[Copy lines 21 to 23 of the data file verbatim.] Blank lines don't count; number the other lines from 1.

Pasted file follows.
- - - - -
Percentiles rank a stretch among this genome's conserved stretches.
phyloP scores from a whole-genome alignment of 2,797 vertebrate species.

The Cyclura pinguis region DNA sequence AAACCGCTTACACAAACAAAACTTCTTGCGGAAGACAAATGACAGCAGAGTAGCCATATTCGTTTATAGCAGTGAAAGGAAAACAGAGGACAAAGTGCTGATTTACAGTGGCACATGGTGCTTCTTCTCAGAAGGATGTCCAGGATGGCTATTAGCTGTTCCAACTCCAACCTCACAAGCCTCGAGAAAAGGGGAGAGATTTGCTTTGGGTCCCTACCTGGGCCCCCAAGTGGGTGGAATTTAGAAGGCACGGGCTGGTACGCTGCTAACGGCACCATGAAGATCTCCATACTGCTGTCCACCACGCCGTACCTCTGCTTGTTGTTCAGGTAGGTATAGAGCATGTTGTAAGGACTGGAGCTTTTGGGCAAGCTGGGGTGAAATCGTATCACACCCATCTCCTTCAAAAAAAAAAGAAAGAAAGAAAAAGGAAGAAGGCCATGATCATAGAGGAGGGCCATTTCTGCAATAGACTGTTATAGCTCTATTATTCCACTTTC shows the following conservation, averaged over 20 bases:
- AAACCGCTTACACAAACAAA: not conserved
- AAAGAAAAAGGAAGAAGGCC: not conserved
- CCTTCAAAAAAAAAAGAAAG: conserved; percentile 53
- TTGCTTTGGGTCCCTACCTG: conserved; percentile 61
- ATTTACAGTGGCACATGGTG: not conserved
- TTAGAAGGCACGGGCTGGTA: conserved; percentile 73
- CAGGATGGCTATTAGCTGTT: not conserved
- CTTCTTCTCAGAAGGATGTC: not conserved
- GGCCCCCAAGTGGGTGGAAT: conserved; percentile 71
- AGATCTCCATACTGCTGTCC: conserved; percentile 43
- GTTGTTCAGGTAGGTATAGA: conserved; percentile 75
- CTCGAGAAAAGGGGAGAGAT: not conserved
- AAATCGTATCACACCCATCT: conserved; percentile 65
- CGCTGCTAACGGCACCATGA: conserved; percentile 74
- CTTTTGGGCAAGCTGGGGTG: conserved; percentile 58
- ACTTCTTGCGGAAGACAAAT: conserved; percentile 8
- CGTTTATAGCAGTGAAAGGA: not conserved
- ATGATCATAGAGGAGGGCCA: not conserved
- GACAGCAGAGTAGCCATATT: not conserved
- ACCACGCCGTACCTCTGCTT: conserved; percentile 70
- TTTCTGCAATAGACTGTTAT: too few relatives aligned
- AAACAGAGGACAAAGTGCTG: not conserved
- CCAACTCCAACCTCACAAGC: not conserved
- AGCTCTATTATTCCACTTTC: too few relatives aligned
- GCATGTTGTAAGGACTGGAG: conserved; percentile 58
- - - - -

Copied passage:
- ATGATCATAGAGGAGGGCCA: not conserved
- GACAGCAGAGTAGCCATATT: not conserved
- ACCACGCCGTACCTCTGCTT: conserved; percentile 70